View Full Version : Electronic Ukelele

03-18-2018, 10:32 PM
Hello everyone!

I`m thinking to learn ukulele (haven`t played any instrument before) for my hiking trips. Got some basic questions really that hopefully people could help me with.

I want to buy electric Ukelele to learn (to learn it silent, with headphones). The other thing is that I want to play baritone ukelele (since the sound resembles to that of the guitar) and I was wondering, does electric ukelele really have types like soprano / concert / tenor / baritone / bass or not?

03-18-2018, 10:57 PM
Most solidbody electric ukuleles come in tenor size, some in baritone, and very little in concert or soprano size. Risa makes some models like the "Stick", the "Beansprout" or the "LP" in the smaller sizes as well as in tenor size. Pono makes their TE and BE models in tenor and baritone size. Eleuke made some tenor and concert models. Then there is a model called "Peanut" that only exists in the soprano size.

Most important might be if you want steel strings or nylon strings. If you want to play screaming high distortion rock riffs, you'll need steel strings and magnetic pickups. The nylon string models have piezo pickups that work much differently.

Risa LP and ST, Vorson or Clearwater have steel strings, but no baritone version. Pono has a baritone model, but only with nylon strings. There is an American custom builder called "Monkey Wrench" who makes steel string baritone ukuleles.

The only model that (used to) have a headphone jack that I know of is the "Peanut". With all other models' you'd have to use a headphone preamp. However, some of these model like the Pono have a resonance chamber built within and are relatively loud even without amplification.

Personally, I wouldn't limit myself to the baritone size, as you have much more options in the tenor size. And the sound can still resemble that of a lead guitar, capoed at the fifth fret.

Hope that helps, let us know what you end up with.

Croaky Keith
03-19-2018, 12:53 AM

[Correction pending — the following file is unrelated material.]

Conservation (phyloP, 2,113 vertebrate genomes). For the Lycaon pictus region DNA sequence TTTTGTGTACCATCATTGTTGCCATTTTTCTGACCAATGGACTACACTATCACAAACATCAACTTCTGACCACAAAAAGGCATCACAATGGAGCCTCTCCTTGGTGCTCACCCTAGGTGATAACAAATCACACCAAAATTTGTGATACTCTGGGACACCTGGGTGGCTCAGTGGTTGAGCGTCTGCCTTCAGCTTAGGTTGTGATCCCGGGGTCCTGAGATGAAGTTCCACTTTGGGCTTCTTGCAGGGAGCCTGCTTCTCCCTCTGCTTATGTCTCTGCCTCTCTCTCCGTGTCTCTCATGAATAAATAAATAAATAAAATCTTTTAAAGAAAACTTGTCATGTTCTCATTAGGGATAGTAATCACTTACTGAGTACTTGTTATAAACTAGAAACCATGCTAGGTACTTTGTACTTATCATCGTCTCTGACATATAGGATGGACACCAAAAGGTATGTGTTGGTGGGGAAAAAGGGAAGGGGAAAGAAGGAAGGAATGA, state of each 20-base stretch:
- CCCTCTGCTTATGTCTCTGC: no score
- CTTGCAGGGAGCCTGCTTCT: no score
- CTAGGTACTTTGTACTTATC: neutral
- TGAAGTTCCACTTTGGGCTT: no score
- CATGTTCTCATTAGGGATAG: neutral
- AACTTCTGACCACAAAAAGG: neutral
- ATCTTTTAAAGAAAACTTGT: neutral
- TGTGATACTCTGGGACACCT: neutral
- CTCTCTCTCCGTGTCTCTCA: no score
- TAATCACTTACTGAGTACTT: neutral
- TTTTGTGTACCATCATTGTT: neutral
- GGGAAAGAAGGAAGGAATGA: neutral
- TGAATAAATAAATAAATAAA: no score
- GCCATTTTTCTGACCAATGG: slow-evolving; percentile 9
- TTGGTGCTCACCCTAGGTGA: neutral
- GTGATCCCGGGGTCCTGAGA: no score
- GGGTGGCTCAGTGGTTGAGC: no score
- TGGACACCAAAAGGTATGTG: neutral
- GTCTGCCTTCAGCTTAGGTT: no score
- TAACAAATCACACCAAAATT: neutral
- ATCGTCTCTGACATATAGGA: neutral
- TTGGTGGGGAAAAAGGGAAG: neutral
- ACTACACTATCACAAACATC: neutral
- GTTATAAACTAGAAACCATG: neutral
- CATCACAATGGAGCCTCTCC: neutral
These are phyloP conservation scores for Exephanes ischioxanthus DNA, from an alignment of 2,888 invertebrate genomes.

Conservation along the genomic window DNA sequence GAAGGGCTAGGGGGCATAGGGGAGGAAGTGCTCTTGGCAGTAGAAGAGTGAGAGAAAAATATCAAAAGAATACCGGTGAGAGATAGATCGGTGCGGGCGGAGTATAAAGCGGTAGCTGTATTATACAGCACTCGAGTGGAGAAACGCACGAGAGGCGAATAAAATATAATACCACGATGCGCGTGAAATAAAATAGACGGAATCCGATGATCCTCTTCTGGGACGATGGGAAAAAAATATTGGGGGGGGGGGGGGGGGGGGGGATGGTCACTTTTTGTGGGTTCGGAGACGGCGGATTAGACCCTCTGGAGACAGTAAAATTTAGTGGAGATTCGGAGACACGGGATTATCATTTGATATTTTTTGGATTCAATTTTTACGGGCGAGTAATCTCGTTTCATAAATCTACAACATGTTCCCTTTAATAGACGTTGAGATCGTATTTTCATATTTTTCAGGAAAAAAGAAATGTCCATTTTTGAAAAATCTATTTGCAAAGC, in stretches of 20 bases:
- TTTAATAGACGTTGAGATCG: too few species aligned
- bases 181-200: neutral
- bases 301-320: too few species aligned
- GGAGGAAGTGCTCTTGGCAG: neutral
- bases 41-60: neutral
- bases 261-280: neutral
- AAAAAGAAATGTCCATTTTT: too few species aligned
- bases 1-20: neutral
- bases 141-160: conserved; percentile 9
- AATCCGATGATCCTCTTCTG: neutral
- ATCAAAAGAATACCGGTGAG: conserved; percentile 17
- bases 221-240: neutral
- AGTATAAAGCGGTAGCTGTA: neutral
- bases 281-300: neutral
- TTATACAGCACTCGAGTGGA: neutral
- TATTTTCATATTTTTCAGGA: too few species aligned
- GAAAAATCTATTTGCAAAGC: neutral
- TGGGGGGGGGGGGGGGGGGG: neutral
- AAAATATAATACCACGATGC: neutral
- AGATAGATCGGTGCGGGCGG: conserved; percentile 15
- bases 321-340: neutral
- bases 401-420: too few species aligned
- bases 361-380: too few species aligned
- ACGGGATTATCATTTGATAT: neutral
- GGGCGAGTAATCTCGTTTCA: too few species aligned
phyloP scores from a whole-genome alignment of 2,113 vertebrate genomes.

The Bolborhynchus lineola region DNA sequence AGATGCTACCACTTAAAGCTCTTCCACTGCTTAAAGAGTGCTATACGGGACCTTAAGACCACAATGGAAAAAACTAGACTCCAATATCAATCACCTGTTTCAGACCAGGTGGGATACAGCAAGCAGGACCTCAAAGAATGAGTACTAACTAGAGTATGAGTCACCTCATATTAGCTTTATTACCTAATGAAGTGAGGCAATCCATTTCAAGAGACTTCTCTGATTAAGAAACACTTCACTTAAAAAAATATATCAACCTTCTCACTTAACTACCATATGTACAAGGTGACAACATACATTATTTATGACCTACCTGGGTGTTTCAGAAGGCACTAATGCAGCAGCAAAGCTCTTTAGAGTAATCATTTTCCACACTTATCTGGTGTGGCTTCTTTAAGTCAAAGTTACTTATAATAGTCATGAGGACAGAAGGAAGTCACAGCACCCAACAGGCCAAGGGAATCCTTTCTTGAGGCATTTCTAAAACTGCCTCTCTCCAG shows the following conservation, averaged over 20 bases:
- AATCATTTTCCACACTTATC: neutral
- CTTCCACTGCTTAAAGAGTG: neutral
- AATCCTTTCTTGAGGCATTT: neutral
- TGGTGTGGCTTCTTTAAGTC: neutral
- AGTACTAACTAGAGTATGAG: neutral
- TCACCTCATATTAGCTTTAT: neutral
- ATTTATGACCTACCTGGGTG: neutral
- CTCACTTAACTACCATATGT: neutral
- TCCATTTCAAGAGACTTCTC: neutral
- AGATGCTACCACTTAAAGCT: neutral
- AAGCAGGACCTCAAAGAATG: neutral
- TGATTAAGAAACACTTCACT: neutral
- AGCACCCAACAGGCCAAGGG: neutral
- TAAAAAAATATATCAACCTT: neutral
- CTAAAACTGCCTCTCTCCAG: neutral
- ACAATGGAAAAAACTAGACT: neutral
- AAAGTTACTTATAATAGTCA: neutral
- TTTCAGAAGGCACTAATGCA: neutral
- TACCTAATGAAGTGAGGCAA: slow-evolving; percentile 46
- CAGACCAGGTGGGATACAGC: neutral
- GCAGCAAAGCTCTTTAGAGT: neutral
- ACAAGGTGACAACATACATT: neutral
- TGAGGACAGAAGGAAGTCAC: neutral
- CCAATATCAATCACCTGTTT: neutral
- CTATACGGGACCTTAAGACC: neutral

Hiking & near silent playing would suggest a RISA solid/stick uke (& then get a mini amp for when you want it noisy).
(Unfortunately they don't make them with a baritone scale.)

03-19-2018, 02:00 AM
What type of music do you love and want to learn to play. A solid body uke is well suited to heavy metal, punk, classic rock, screaming riffs etc. Strumming and singing or fingerpicking classical type pieces are done well on an acoustic style uke. Solid body electric baritone ukes are large and heavy so they would not be well suited to take hiking. Ukes in general can be quiet if played softly so an acoustic ukulele could fill that need and be light enough to take hiking.

03-19-2018, 10:55 AM
As an owner of a Risa Te, I have to warn you that it is heavy. It is a solid body. I wouldn't want to carry it on a hike of any distance.

As for a portable amp, check out the Altoids Amp. I picked up mine off Reverb. The sellers are calling them Ampoids. Keep in mind this is a $30 combo amp in an Altoids tin. But it works really well.

03-19-2018, 10:59 AM
Wasn't there a Teton ukulele that had a headphone jack?

03-19-2018, 01:59 PM
Teton is like a rebranded Eleuke.

Seems you can buy several types of Eleuke straight from manufacturer too


These Ammoon electric ukulele have been popping up on ebay too. They seem like decent, cheap electric ukes with headphone output


03-19-2018, 05:23 PM
If interested in steel strings, you might also want to check out the Konablaster...

new ones here: https://www.elderly.com/catalogsearch/result/?cat=0&q=konablaster



and a used one lingering in the Marketplace since Sept 2017 here: http://forum.ukuleleunderground.com/showthread.php?129065-FS-Blue-Star-Konablaster-Baritone-Electric-solidbody-Uke


Also the Sojing silent electric nylon stringer, which you can read about my experience with, as previously posted here: http://forum.ukuleleunderground.com/showthread.php?109711-Is-there-such-a-thing-as-a-silent-ukulele&p=1735429#post1735429